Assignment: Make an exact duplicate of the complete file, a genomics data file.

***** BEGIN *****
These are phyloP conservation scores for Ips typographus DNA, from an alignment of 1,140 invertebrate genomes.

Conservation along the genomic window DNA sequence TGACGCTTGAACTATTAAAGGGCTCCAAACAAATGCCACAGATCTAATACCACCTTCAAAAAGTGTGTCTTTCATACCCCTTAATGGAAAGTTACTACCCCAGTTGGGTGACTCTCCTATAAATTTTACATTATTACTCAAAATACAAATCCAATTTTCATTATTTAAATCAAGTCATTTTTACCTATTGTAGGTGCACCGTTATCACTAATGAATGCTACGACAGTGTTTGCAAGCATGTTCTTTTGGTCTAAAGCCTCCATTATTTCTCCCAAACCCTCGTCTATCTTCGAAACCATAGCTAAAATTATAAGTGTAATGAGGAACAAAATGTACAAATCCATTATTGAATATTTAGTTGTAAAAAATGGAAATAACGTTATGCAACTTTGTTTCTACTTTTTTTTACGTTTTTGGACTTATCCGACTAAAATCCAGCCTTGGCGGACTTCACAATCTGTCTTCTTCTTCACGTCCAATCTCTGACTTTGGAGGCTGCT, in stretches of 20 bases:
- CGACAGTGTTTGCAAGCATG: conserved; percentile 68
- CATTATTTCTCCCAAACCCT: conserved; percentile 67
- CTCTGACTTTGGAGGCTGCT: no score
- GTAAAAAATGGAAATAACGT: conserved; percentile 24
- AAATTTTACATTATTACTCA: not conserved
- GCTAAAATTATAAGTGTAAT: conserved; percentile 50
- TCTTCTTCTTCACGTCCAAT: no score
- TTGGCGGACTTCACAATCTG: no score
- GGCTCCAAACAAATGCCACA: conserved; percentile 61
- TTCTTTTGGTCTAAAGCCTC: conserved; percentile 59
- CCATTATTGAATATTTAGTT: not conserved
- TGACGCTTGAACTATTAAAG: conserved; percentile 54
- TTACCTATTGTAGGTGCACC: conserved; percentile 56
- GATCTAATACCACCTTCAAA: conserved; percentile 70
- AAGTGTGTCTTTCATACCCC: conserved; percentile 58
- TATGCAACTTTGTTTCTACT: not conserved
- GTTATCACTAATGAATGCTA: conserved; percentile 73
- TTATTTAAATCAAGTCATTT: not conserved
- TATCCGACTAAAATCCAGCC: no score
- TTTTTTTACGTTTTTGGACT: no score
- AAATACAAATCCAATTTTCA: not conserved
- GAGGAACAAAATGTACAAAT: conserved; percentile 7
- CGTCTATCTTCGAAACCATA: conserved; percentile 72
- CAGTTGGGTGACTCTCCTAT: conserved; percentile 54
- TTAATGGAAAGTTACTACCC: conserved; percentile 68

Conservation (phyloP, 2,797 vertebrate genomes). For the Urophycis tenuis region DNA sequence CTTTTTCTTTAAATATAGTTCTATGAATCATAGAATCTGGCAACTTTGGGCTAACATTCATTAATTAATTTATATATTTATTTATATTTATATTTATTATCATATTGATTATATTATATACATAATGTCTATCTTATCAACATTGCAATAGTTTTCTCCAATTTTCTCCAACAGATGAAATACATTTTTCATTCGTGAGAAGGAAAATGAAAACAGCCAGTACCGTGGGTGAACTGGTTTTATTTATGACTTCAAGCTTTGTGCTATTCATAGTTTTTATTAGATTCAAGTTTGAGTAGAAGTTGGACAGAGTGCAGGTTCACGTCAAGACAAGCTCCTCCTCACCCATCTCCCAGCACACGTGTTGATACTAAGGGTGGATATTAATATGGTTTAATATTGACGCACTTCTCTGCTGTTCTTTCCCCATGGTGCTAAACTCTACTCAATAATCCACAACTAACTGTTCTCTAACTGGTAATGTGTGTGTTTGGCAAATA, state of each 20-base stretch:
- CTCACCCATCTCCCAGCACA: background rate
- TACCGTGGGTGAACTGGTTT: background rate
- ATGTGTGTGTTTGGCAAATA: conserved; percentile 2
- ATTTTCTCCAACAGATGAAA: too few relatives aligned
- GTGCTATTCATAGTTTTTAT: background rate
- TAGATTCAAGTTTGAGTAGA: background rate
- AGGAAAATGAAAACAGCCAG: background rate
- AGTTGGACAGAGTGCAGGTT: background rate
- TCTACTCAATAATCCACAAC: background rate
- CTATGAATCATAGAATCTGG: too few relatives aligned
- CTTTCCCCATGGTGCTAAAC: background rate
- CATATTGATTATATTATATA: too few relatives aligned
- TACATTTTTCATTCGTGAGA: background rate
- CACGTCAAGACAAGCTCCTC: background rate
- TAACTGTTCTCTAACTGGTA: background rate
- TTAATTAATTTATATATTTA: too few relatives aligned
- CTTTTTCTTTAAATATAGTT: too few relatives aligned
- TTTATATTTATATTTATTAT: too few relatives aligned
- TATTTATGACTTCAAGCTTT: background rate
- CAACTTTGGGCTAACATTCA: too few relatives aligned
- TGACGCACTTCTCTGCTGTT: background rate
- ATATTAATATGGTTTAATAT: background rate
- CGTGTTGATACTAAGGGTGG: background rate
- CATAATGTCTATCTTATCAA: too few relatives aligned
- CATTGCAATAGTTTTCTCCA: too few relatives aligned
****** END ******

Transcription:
These are phyloP conservation scores for Ips typographus DNA, from an alignment of 1,140 invertebrate genomes.

Conservation along the genomic window DNA sequence TGACGCTTGAACTATTAAAGGGCTCCAAACAAATGCCACAGATCTAATACCACCTTCAAAAAGTGTGTCTTTCATACCCCTTAATGGAAAGTTACTACCCCAGTTGGGTGACTCTCCTATAAATTTTACATTATTACTCAAAATACAAATCCAATTTTCATTATTTAAATCAAGTCATTTTTACCTATTGTAGGTGCACCGTTATCACTAATGAATGCTACGACAGTGTTTGCAAGCATGTTCTTTTGGTCTAAAGCCTCCATTATTTCTCCCAAACCCTCGTCTATCTTCGAAACCATAGCTAAAATTATAAGTGTAATGAGGAACAAAATGTACAAATCCATTATTGAATATTTAGTTGTAAAAAATGGAAATAACGTTATGCAACTTTGTTTCTACTTTTTTTTACGTTTTTGGACTTATCCGACTAAAATCCAGCCTTGGCGGACTTCACAATCTGTCTTCTTCTTCACGTCCAATCTCTGACTTTGGAGGCTGCT, in stretches of 20 bases:
- CGACAGTGTTTGCAAGCATG: conserved; percentile 68
- CATTATTTCTCCCAAACCCT: conserved; percentile 67
- CTCTGACTTTGGAGGCTGCT: no score
- GTAAAAAATGGAAATAACGT: conserved; percentile 24
- AAATTTTACATTATTACTCA: not conserved
- GCTAAAATTATAAGTGTAAT: conserved; percentile 50
- TCTTCTTCTTCACGTCCAAT: no score
- TTGGCGGACTTCACAATCTG: no score
- GGCTCCAAACAAATGCCACA: conserved; percentile 61
- TTCTTTTGGTCTAAAGCCTC: conserved; percentile 59
- CCATTATTGAATATTTAGTT: not conserved
- TGACGCTTGAACTATTAAAG: conserved; percentile 54
- TTACCTATTGTAGGTGCACC: conserved; percentile 56
- GATCTAATACCACCTTCAAA: conserved; percentile 70
- AAGTGTGTCTTTCATACCCC: conserved; percentile 58
- TATGCAACTTTGTTTCTACT: not conserved
- GTTATCACTAATGAATGCTA: conserved; percentile 73
- TTATTTAAATCAAGTCATTT: not conserved
- TATCCGACTAAAATCCAGCC: no score
- TTTTTTTACGTTTTTGGACT: no score
- AAATACAAATCCAATTTTCA: not conserved
- GAGGAACAAAATGTACAAAT: conserved; percentile 7
- CGTCTATCTTCGAAACCATA: conserved; percentile 72
- CAGTTGGGTGACTCTCCTAT: conserved; percentile 54
- TTAATGGAAAGTTACTACCC: conserved; percentile 68

Conservation (phyloP, 2,797 vertebrate genomes). For the Urophycis tenuis region DNA sequence CTTTTTCTTTAAATATAGTTCTATGAATCATAGAATCTGGCAACTTTGGGCTAACATTCATTAATTAATTTATATATTTATTTATATTTATATTTATTATCATATTGATTATATTATATACATAATGTCTATCTTATCAACATTGCAATAGTTTTCTCCAATTTTCTCCAACAGATGAAATACATTTTTCATTCGTGAGAAGGAAAATGAAAACAGCCAGTACCGTGGGTGAACTGGTTTTATTTATGACTTCAAGCTTTGTGCTATTCATAGTTTTTATTAGATTCAAGTTTGAGTAGAAGTTGGACAGAGTGCAGGTTCACGTCAAGACAAGCTCCTCCTCACCCATCTCCCAGCACACGTGTTGATACTAAGGGTGGATATTAATATGGTTTAATATTGACGCACTTCTCTGCTGTTCTTTCCCCATGGTGCTAAACTCTACTCAATAATCCACAACTAACTGTTCTCTAACTGGTAATGTGTGTGTTTGGCAAATA, state of each 20-base stretch:
- CTCACCCATCTCCCAGCACA: background rate
- TACCGTGGGTGAACTGGTTT: background rate
- ATGTGTGTGTTTGGCAAATA: conserved; percentile 2
- ATTTTCTCCAACAGATGAAA: too few relatives aligned
- GTGCTATTCATAGTTTTTAT: background rate
- TAGATTCAAGTTTGAGTAGA: background rate
- AGGAAAATGAAAACAGCCAG: background rate
- AGTTGGACAGAGTGCAGGTT: background rate
- TCTACTCAATAATCCACAAC: background rate
- CTATGAATCATAGAATCTGG: too few relatives aligned
- CTTTCCCCATGGTGCTAAAC: background rate
- CATATTGATTATATTATATA: too few relatives aligned
- TACATTTTTCATTCGTGAGA: background rate
- CACGTCAAGACAAGCTCCTC: background rate
- TAACTGTTCTCTAACTGGTA: background rate
- TTAATTAATTTATATATTTA: too few relatives aligned
- CTTTTTCTTTAAATATAGTT: too few relatives aligned
- TTTATATTTATATTTATTAT: too few relatives aligned
- TATTTATGACTTCAAGCTTT: background rate
- CAACTTTGGGCTAACATTCA: too few relatives aligned
- TGACGCACTTCTCTGCTGTT: background rate
- ATATTAATATGGTTTAATAT: background rate
- CGTGTTGATACTAAGGGTGG: background rate
- CATAATGTCTATCTTATCAA: too few relatives aligned
- CATTGCAATAGTTTTCTCCA: too few relatives aligned